BOUCHERVILLE, QC — Rona Inc. has announced its next big box Rona Home & Garden openings. Construction has begun in Regina for its first big box in Saskatchewan, while another, slated for Kitchener-Waterloo, is the 16th such store in Ontario. Both are scheduled to open in summer 2004. Rona's 63rd big box will open in February 2004 in Edmonton. Rona intends to build six big boxes over the next eight months, though they may not all be under the Home & Garden banner. THUNDER BAY, ON — Bob Nardelli, chairman, president and CEO of Home Depot in Atlanta, made a rare visit to Canada last Thursday to join Annette Verschuren, president of both Home Depot Canada and EXPO Design Centers in the U.S. for the opening of the Canadian division's 100th store in this city in Northern Ontario. OAK BROOK, IL — For the third quarter ended September 27, Ace Hardware Corp. had wholesale hardlines sales of US$768.8 million, up 3.4% from sales of US$743.3 million for the same period in 2002. 3Q net earnings were up 3.0% to US$33.0 million, compared with US$32.0 million a year ago. Sales for the nine-month period were US$2.323 billion, an increase of 1.9% over sales of $2.279 a year earlier, while net earnings for the nine-month period were up nearly 11% to US$81.8 million, from US$73.8 million. ATLANTA — Home Depot continues to buy up companies that provide installation services to its customers. The giant retailer has announced the signing of a definitive agreement to purchase RMA Home Services, which has been installing replacement windows and siding for the chain since 1998. RMA is the third-largest installer in the US$7.9 billion window and siding replacement market. The deal is expected to close next month. Terms were not disclosed. DALLAS, TX & CASHIERS, NC — In its third acquisition announcement in a month, Builders FirstSource has signed a letter of intent to buy Bond Builders Supply Inc. of Cashiers, NC. Builders FirstSource already has a store in Brevard, NC, about an hour and a half away. Terms of the acquisition were not disclosed, but the deal is expected to close before the end of the year. MONTREAL — Domtar Inc. and World Wildlife Fund Canada have signed an agreement on forest stewardship that commits both organizations to work together to ensure the long-term conservation of forests in Canada. The agreement involves Domtar agreeing to certify all of its forests and mills to the standards of the Forest Stewardship Council, subject to the successful completion of two pilot projects. BENTONVILLE, AK — Wal-Mart reported third-quarter net income of US$2.03 billion, up from US$1.8 billion a year earlier. The results in the year-earlier period included earnings of US$17 million from discontinued operations. Sales rose 13% to US$62.48 billion from US$55.24 billion a year earlier, as U.S. same-store sales rose 6.1%. The Wal-Mart division's sales were up 13% to US$42.39 billion. Sales at Sam's Club increased 11% to US$8.61 billion and international sales grew 16% to US$11.49 billion. ATLANTA — Home Depot released its first-ever holiday catalogue. Entitled "Holiday Inspirations," the 68-page tome, featuring more than 250 holiday gift items, is being sent out to five million Home Depot customers as part of an expanded multi-channel marketing initiative designed to enhance Home Depot's appeal as a holiday shopping destination (so where's our copy? — Editor) MONTREAL — Tembec's consolidated gross sales for the fiscal year ended September 27 were $3.3 billion, down 1.3% from the prior year. Net earnings climbed to $11.4 million, after a net loss of $116.2 million in fiscal 2002. For its fourth quarter, Tembec had gross sales of $838.6 million, down from $877.1 million in the same period last year. The company narrowed its 4Q net loss to $51.5 million, from $77.2 million $70.5 million in the previous quarter. CORTE MADERA, CA — Restoration Hardware had third-quarter sales of US$95.8 million, an increase of 6% from $90.8 million in the third quarter a year ago. Same-store sales were up 3%. Net sales for the Direct-to-Customer division, which includes catalogue and Internet sales, increased 46% on top of a 66% increase last year. Same-store sales for the quarter increased 3%, on top of a 15% increase in last year's third quarter. LONDON, UK — Kingfisher plc, Europe's leading home improvement retailer, saw third-quarter sales from its home improvement businesses grow 13.3%. Same-store sales were up 3.6%.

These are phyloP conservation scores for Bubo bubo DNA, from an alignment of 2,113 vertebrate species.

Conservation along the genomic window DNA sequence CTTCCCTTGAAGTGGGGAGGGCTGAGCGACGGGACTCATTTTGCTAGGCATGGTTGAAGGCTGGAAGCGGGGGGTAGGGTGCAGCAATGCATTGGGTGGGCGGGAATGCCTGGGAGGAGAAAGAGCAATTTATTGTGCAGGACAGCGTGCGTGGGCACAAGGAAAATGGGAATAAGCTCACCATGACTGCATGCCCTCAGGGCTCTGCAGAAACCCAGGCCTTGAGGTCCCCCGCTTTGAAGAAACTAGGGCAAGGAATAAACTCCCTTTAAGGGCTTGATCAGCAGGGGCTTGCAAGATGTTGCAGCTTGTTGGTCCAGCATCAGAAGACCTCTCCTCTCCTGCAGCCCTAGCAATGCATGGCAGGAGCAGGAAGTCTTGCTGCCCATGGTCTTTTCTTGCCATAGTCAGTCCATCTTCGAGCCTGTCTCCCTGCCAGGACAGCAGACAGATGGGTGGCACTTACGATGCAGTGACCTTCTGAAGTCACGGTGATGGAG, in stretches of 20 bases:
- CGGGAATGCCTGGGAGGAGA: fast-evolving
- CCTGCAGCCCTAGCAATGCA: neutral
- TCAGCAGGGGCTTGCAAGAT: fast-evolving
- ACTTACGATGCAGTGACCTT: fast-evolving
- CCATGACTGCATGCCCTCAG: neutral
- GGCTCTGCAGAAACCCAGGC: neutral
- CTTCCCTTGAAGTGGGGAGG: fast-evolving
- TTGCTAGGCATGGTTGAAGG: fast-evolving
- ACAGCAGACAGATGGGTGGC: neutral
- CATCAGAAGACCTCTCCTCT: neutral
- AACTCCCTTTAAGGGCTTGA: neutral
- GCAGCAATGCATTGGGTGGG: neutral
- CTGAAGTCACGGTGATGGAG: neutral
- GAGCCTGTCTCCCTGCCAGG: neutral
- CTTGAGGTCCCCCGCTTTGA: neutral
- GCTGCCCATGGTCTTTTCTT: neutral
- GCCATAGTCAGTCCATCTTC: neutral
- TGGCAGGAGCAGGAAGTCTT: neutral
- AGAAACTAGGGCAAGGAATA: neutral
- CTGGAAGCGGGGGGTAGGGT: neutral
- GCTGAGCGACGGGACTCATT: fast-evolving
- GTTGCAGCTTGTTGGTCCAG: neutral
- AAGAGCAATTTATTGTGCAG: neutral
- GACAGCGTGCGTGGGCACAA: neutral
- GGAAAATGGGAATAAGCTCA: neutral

Bill Morrison, has joined TruServ Canada Cooperative Inc. as president and CEO. Morrison, whose cv includes Footlocker Canada and HDS Retail, was most recently general manager of Home Outfitters, the home décor division of Hudson's Bay Corp. He replaces Leo Charrière, who left the dealer-owned co-op earlier this year to join the North West Co. Morrison will oversee the growth of Winnipeg-based TruServ's banners, True Value Hardware, V&S Department Stores, V&S Options, and Country Depot. (205-453-9511)